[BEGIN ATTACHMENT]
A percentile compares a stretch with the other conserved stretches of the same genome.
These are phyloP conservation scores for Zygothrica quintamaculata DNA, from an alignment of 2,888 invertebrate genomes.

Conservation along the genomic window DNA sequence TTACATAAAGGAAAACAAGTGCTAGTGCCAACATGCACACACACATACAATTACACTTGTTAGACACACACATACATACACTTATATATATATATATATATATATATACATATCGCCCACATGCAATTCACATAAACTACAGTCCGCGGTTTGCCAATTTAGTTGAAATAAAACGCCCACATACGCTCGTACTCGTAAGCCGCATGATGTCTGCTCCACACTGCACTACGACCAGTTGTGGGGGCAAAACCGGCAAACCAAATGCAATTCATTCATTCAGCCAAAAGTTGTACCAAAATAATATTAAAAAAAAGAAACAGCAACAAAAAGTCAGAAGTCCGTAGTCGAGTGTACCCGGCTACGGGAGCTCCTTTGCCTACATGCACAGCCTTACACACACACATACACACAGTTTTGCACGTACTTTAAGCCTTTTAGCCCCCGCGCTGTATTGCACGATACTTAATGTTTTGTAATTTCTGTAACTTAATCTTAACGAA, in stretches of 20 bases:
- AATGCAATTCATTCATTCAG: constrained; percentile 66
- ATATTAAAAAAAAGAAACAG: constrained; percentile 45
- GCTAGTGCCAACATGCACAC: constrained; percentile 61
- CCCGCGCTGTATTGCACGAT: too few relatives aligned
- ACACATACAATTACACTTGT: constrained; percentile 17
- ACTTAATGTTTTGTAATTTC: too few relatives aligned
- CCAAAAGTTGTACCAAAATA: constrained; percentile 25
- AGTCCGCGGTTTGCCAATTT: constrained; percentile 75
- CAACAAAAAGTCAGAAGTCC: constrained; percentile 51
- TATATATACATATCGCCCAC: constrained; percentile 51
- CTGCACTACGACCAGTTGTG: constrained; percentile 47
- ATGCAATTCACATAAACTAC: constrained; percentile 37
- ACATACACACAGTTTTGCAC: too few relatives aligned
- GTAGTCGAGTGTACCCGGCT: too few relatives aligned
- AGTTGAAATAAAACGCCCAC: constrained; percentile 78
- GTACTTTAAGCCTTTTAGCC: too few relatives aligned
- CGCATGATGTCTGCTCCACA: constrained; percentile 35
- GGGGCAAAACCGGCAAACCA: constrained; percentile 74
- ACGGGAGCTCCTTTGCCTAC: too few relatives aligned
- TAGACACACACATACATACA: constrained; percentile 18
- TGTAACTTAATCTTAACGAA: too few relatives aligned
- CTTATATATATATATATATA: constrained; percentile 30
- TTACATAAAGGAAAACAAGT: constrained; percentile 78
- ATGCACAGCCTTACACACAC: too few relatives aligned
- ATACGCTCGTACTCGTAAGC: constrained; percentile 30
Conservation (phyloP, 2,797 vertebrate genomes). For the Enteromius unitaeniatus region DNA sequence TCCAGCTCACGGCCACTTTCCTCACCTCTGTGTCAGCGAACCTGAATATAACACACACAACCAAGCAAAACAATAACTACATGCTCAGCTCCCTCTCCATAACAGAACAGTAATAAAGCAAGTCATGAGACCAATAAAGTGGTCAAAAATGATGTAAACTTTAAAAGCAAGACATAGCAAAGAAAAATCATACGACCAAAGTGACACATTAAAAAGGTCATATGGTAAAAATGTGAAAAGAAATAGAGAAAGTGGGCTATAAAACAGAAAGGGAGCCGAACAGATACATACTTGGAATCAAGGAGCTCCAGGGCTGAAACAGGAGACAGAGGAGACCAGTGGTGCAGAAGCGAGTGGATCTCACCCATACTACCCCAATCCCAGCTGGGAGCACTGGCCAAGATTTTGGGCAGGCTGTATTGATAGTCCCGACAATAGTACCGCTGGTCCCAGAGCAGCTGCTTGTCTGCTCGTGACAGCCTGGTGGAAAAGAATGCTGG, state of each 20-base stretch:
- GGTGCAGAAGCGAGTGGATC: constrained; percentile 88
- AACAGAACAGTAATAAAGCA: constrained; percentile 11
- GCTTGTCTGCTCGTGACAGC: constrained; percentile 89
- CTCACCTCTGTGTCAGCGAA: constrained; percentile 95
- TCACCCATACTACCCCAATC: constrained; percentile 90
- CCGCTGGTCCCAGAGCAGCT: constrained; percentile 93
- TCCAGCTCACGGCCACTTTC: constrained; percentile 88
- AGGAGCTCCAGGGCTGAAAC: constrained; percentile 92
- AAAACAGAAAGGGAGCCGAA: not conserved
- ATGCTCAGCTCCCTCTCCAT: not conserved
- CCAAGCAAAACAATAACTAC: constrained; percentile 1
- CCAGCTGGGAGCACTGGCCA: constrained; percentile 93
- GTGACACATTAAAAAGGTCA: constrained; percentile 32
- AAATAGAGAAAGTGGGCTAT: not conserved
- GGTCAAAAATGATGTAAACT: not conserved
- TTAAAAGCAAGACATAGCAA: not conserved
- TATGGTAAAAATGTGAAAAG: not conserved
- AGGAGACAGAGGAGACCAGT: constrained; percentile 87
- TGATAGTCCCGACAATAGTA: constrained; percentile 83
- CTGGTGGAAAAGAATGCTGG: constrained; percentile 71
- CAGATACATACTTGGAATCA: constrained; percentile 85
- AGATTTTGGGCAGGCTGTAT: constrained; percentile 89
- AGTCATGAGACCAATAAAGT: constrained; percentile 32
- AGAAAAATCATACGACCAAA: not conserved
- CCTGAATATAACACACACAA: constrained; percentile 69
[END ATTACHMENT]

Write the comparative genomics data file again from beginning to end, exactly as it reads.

A percentile compares a stretch with the other conserved stretches of the same genome.
These are phyloP conservation scores for Zygothrica quintamaculata DNA, from an alignment of 2,888 invertebrate genomes.

Conservation along the genomic window DNA sequence TTACATAAAGGAAAACAAGTGCTAGTGCCAACATGCACACACACATACAATTACACTTGTTAGACACACACATACATACACTTATATATATATATATATATATATATACATATCGCCCACATGCAATTCACATAAACTACAGTCCGCGGTTTGCCAATTTAGTTGAAATAAAACGCCCACATACGCTCGTACTCGTAAGCCGCATGATGTCTGCTCCACACTGCACTACGACCAGTTGTGGGGGCAAAACCGGCAAACCAAATGCAATTCATTCATTCAGCCAAAAGTTGTACCAAAATAATATTAAAAAAAAGAAACAGCAACAAAAAGTCAGAAGTCCGTAGTCGAGTGTACCCGGCTACGGGAGCTCCTTTGCCTACATGCACAGCCTTACACACACACATACACACAGTTTTGCACGTACTTTAAGCCTTTTAGCCCCCGCGCTGTATTGCACGATACTTAATGTTTTGTAATTTCTGTAACTTAATCTTAACGAA, in stretches of 20 bases:
- AATGCAATTCATTCATTCAG: constrained; percentile 66
- ATATTAAAAAAAAGAAACAG: constrained; percentile 45
- GCTAGTGCCAACATGCACAC: constrained; percentile 61
- CCCGCGCTGTATTGCACGAT: too few relatives aligned
- ACACATACAATTACACTTGT: constrained; percentile 17
- ACTTAATGTTTTGTAATTTC: too few relatives aligned
- CCAAAAGTTGTACCAAAATA: constrained; percentile 25
- AGTCCGCGGTTTGCCAATTT: constrained; percentile 75
- CAACAAAAAGTCAGAAGTCC: constrained; percentile 51
- TATATATACATATCGCCCAC: constrained; percentile 51
- CTGCACTACGACCAGTTGTG: constrained; percentile 47
- ATGCAATTCACATAAACTAC: constrained; percentile 37
- ACATACACACAGTTTTGCAC: too few relatives aligned
- GTAGTCGAGTGTACCCGGCT: too few relatives aligned
- AGTTGAAATAAAACGCCCAC: constrained; percentile 78
- GTACTTTAAGCCTTTTAGCC: too few relatives aligned
- CGCATGATGTCTGCTCCACA: constrained; percentile 35
- GGGGCAAAACCGGCAAACCA: constrained; percentile 74
- ACGGGAGCTCCTTTGCCTAC: too few relatives aligned
- TAGACACACACATACATACA: constrained; percentile 18
- TGTAACTTAATCTTAACGAA: too few relatives aligned
- CTTATATATATATATATATA: constrained; percentile 30
- TTACATAAAGGAAAACAAGT: constrained; percentile 78
- ATGCACAGCCTTACACACAC: too few relatives aligned
- ATACGCTCGTACTCGTAAGC: constrained; percentile 30
Conservation (phyloP, 2,797 vertebrate genomes). For the Enteromius unitaeniatus region DNA sequence TCCAGCTCACGGCCACTTTCCTCACCTCTGTGTCAGCGAACCTGAATATAACACACACAACCAAGCAAAACAATAACTACATGCTCAGCTCCCTCTCCATAACAGAACAGTAATAAAGCAAGTCATGAGACCAATAAAGTGGTCAAAAATGATGTAAACTTTAAAAGCAAGACATAGCAAAGAAAAATCATACGACCAAAGTGACACATTAAAAAGGTCATATGGTAAAAATGTGAAAAGAAATAGAGAAAGTGGGCTATAAAACAGAAAGGGAGCCGAACAGATACATACTTGGAATCAAGGAGCTCCAGGGCTGAAACAGGAGACAGAGGAGACCAGTGGTGCAGAAGCGAGTGGATCTCACCCATACTACCCCAATCCCAGCTGGGAGCACTGGCCAAGATTTTGGGCAGGCTGTATTGATAGTCCCGACAATAGTACCGCTGGTCCCAGAGCAGCTGCTTGTCTGCTCGTGACAGCCTGGTGGAAAAGAATGCTGG, state of each 20-base stretch:
- GGTGCAGAAGCGAGTGGATC: constrained; percentile 88
- AACAGAACAGTAATAAAGCA: constrained; percentile 11
- GCTTGTCTGCTCGTGACAGC: constrained; percentile 89
- CTCACCTCTGTGTCAGCGAA: constrained; percentile 95
- TCACCCATACTACCCCAATC: constrained; percentile 90
- CCGCTGGTCCCAGAGCAGCT: constrained; percentile 93
- TCCAGCTCACGGCCACTTTC: constrained; percentile 88
- AGGAGCTCCAGGGCTGAAAC: constrained; percentile 92
- AAAACAGAAAGGGAGCCGAA: not conserved
- ATGCTCAGCTCCCTCTCCAT: not conserved
- CCAAGCAAAACAATAACTAC: constrained; percentile 1
- CCAGCTGGGAGCACTGGCCA: constrained; percentile 93
- GTGACACATTAAAAAGGTCA: constrained; percentile 32
- AAATAGAGAAAGTGGGCTAT: not conserved
- GGTCAAAAATGATGTAAACT: not conserved
- TTAAAAGCAAGACATAGCAA: not conserved
- TATGGTAAAAATGTGAAAAG: not conserved
- AGGAGACAGAGGAGACCAGT: constrained; percentile 87
- TGATAGTCCCGACAATAGTA: constrained; percentile 83
- CTGGTGGAAAAGAATGCTGG: constrained; percentile 71
- CAGATACATACTTGGAATCA: constrained; percentile 85
- AGATTTTGGGCAGGCTGTAT: constrained; percentile 89
- AGTCATGAGACCAATAAAGT: constrained; percentile 32
- AGAAAAATCATACGACCAAA: not conserved
- CCTGAATATAACACACACAA: constrained; percentile 69